Genuine excursion vessels - invariably paddle steamers - first came to the Bristol Channel at the end of the 19th century when the Bonnie Doon was chartered for the 1886 season by the Bristol Steam Yachting and Excursion Company.
Captain Alex Campbell and his famous White Funnel pleasure steamers came shortly afterwards, the success of the paddler Waverley helping Alex and Peter Campbell to make the decision to move their sphere of operations from the Clyde to the Bristol Channel.
By the early years of the 20th century Campbell's White Funnel Fleet had achieved supremacy on the waterway, a position of strength it continued to hold until after World War Two. Then, confidently expecting a boom in holiday traffic, the Campbells ordered two new paddle steamers, Cardiff Queen and Bristol Queen.
For several years these two state-of-the-art paddlers ploughed up and down the channel, regularly calling at places such as Penarth Pier, Mumbles Pier, Barry and the pier head in Cardiff. With 'Miners Fortnight' in full swing, the ships were guaranteed a ready supply of passengers as miners and their families, on holiday each July and August at places including Porthcawl and Barry, were eager for the chance of a trip on one of the new ships.
By the late 1950s, however, fashions and tastes were beginning to change. Already people were looking abroad, where the weather was better and prices were cheaper, for their annual holidays. It did not take the greatest intelligence in the world to see that the days of the paddle steamers in the Bristol Channel were numbered.
It was a situation that was certainly not helped by a bizarre accident in the channel on 19 August 1956. It was a day of south-westerly wind with a moderate sea, ideal for the flat bottomed paddlers as it clearly meant the incidence of sea sickness amongst passengers would be kept to a minimum.
The Bristol Queen arrived at Ilfracombe Pier just after 1.30pm, intending to berth and then embark passengers for a trip across the Channel to Tenby. The Cardiff Queen was also off Ilfracombe, having left the Mumbles Pier outside Swansea at 10 o'clock that morning. The Bristol Queen duly took on her passengers and left the pier at 2.15pm.
John Collins, 2nd Engineer on the Bristol Queen, remembers what happened next:
"The Chief Engineer, Jack Giles, had just relieved me after the morning watch when, suddenly, there was a big bang. I rushed to the engine room to find that one of the paddle wheels had sheered. With the cliffs of Illfracombe approaching and with no other form of propulsion, it was a time for saying prayers."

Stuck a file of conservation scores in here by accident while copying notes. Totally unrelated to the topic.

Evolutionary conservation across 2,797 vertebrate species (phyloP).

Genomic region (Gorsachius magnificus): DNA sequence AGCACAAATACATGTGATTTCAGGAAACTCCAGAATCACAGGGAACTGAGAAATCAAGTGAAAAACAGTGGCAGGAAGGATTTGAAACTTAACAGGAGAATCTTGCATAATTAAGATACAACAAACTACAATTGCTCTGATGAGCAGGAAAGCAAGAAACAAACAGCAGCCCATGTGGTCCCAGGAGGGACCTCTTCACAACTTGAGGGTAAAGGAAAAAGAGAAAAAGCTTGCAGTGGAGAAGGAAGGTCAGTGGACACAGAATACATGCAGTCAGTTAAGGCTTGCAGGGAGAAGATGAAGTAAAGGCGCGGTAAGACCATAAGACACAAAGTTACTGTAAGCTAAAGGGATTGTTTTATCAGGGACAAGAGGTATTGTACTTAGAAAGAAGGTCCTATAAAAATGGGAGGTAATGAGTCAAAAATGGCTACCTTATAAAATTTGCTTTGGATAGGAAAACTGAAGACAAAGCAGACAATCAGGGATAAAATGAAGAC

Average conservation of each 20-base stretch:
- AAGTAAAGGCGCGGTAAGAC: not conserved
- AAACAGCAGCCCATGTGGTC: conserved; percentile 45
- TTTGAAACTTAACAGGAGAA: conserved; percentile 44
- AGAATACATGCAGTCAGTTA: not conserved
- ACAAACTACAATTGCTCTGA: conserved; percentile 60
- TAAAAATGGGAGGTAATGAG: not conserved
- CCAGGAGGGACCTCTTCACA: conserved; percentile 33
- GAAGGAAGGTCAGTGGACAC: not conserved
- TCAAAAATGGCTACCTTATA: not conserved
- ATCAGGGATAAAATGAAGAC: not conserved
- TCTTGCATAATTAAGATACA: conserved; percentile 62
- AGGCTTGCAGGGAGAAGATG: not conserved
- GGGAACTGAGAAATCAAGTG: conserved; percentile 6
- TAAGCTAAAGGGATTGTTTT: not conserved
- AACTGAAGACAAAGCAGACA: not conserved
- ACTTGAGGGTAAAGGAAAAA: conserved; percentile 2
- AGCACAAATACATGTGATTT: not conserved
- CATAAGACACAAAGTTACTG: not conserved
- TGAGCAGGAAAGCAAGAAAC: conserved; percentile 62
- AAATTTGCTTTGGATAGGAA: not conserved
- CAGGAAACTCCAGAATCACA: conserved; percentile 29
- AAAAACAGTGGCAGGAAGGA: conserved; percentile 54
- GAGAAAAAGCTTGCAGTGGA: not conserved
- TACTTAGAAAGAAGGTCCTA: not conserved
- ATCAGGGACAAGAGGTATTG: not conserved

Captain George of the Bristol Queen knew that the only help available lay in the shape of the nearby Cardiff Queen. A rapid radio message brought the two sister ships together. By now, however, the wind had increased and strong tides were running and the helpless paddle steamer was getting ever closer to the cliffs.
A paddle steamer being towed by another paddle steamer was an incredibly difficult task but, despite the problems, a rope was passed across to the heavily wallowing Bristol Queen and the tow began.
It was far from easy but with 2,000 feet of line between the two ships, slow and steady progress was made. In the end it took just over four hours but by 7.35pm both paddle steamers had moored in Mumbles Roads.
The Cardiff Queen went alongside the pier and began to load the passengers who had now been brought ashore from the stricken Bristol Queen. She left Mumbles at about 7.30pm, taking with her all the passengers who, earlier in the day, had embarked, expecting a simple and pleasant trip to Tenby. It was after midnight before the Cardiff Queen returned to the Mumbles.
The tow across the Bristol Channel, a distance of just over 20 miles, was no mean feat. The ships had been able to average no more than five knots but the task had been carried out most efficiently. And then, of course, came the consequences.
The Bristol Queen was obviously unusable with a broken paddle wheel and the Campbells must have lost a considerable amount of money that season.
More worrying than that, the accident had been almost a fatal one. If the Cardiff Queen had not been so close at hand the damaged paddler would have been driven onto the rocks and there would have been considerable loss of life. It was something that most passengers - or would-be passengers - duly noted. Many of them began to look elsewhere for their summer treats.
The Bristol Queen and Cardiff Queen had a history of mechanical mishaps. The Cardiff Queen was found to have a rusting hull even when she was delivered from the builders in 1947 while the Bristol Queen continued to have problems with her paddles.
After enduring another broken paddle wheel in 1967, she was taken out of service and broken up at Antwerp the following year. The Cardiff Queen went to the breakers yard the same year. It was the end of an era, the end of full-time cruising on the Bristol Channel.